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In commercial prime contracts, paragraphs (b) and (c) of FAR 52.212-5 each have a series of clauses listed that will apply to the contract if checked by the Contracting Officer (KO). Paragraph (e)(1) contains a list of clauses that must be flowed down to subcontractors regardless of any of the requirements listed in the paragraphs above. On several occasions I’ve seen instances where the KO does not check off a clause in either paragraph (b) or (c) that is listed in e(1) and that seems like the clause should be in the prime contract. For example, I’ve seen service contracts where the KO checks off a number of clauses in (c) but does not check (c)(2) for the Service Contract Labor Standards clause. Because it’s a service contract over $2,500 it appears the SCLS should apply, and as I read (e)(1), I should flow it down to a subcontractor, but the KO doesn’t appear to have included it in the prime contract by checking off (c)(2). Another example is 52.203-13 Contractor Code of Business Ethics, which is in the check-off list of (b) but is also listed as a mandatory flow-down in (e)(1). I’ve seen contracts in excess of $5.5M that appear to meet all requirements for the inclusion of 52.203-13, but the KO does not check this clause under (b)(2). Paragraph (e)(1), however, makes it a required flow-down to subcontractors assuming the subcontract meets the prescriptive requirements (i.e., is over $5.5M, etc.). In both my examples, if the KO didn’t check off those two clauses, they don’t appear to apply to the prime contract (without regard to the Christian Doctrine), but (e)(1) says I have to flow them down. I’m trying to understand the logic behind paragraph (e)(1) in instances where the KO doesn’t put a check mark next to a clause in either paragraphs (b) or (c), but the clause is listed in (e)(1) and it appears the clause would apply to the prime contract and thus should be flowed down as appropriate? It could be that the KO simply made a mistake in failing to check a clause that should apply to the prime contract (I’ve certainly seen RFPs/contracts where the clause is included full-text but none of the clauses in (b) or (c) are checked, but here they’ve gone through the process of checking a number of the (b) and (c) clauses but missed two that certainly seem applicable at the prime level). So for those clauses listed in (e)(1), this methodology of requiring a check off above but mandating the clauses in (e)(1) be flowed down leaves a confusing situation if apparently applicable clauses aren’t checked. For folks experienced at building commercial subcontracts, do you just flow down all the clauses in (e)(1) as applicable even if the KO didn’t check off one that seems like it should apply? Thank you for any insight you can offer.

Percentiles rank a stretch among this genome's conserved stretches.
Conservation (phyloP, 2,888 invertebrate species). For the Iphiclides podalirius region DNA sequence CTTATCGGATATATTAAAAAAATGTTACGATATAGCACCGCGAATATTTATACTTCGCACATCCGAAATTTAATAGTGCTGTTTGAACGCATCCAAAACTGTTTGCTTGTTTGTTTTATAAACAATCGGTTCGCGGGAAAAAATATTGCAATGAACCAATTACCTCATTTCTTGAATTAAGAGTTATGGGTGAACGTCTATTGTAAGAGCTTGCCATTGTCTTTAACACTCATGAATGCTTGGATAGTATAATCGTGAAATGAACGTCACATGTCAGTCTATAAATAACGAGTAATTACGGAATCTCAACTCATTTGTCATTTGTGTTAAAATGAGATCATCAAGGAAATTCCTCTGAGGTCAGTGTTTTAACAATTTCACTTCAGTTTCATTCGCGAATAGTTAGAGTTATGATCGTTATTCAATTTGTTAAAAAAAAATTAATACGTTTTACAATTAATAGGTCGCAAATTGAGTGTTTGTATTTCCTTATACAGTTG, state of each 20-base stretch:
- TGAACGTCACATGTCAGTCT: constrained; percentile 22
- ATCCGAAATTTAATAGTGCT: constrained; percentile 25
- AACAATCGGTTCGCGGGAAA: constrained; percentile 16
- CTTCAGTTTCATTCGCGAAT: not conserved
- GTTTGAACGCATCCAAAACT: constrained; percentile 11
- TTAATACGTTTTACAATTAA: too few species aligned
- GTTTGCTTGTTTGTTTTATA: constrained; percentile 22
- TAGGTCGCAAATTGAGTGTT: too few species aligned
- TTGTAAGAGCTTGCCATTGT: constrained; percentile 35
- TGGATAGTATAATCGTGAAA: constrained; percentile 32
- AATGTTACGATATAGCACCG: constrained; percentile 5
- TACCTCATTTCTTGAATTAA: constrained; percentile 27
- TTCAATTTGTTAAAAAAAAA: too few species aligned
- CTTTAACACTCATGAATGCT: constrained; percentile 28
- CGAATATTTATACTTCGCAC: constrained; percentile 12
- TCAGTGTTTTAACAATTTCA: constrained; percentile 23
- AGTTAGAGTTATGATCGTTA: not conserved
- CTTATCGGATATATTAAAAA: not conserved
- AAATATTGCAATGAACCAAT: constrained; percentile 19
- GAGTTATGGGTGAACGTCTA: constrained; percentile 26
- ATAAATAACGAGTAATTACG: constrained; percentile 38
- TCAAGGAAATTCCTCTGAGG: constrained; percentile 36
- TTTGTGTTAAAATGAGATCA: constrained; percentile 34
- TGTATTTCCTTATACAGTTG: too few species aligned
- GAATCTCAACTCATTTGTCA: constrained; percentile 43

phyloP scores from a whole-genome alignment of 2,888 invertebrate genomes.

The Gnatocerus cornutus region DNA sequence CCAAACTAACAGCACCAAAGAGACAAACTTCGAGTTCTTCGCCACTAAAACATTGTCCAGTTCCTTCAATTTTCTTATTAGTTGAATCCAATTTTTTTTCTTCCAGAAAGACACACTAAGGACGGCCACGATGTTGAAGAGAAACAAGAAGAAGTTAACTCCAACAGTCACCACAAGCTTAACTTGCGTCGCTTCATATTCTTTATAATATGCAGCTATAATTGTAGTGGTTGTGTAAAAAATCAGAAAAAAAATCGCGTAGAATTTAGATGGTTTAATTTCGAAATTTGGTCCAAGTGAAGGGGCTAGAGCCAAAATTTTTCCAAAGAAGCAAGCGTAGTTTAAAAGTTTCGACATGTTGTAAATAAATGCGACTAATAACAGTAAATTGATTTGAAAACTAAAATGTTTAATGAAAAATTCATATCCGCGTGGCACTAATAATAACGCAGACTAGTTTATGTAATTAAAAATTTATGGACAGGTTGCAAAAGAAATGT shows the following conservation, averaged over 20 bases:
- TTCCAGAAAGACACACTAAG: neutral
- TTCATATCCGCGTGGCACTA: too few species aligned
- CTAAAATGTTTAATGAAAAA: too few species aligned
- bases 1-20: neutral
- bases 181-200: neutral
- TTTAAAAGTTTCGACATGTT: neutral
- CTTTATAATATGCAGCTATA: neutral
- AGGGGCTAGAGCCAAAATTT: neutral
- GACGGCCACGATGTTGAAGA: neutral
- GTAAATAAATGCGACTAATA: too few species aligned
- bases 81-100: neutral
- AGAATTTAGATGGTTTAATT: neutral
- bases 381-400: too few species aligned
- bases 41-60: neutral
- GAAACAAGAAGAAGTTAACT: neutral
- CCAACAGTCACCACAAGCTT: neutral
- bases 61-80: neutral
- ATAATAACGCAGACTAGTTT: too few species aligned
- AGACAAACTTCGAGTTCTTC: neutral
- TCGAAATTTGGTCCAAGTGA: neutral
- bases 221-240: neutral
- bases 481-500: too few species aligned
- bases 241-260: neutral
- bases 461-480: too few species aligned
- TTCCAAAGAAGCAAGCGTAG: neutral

Hello All, Recently DCAA finished it's audit of our 2008 Incurred Cost Submission. One of the findings we are taking issue with is for a subcontractor who apparently did not file (and has not filed to-date) an incurred cost submission of their own. DCAA affirms that it was our responsibility to make sure the subcontractor filed an ICS. I believe this was the only contract the subcontractor had for the year. This is leaving us with potentially millions in penalty. Does anyone have experience with this type of situation or similar? I am trying to research as much as possible to see what options we have at this point. Any and all feedback is helpful. Thanks!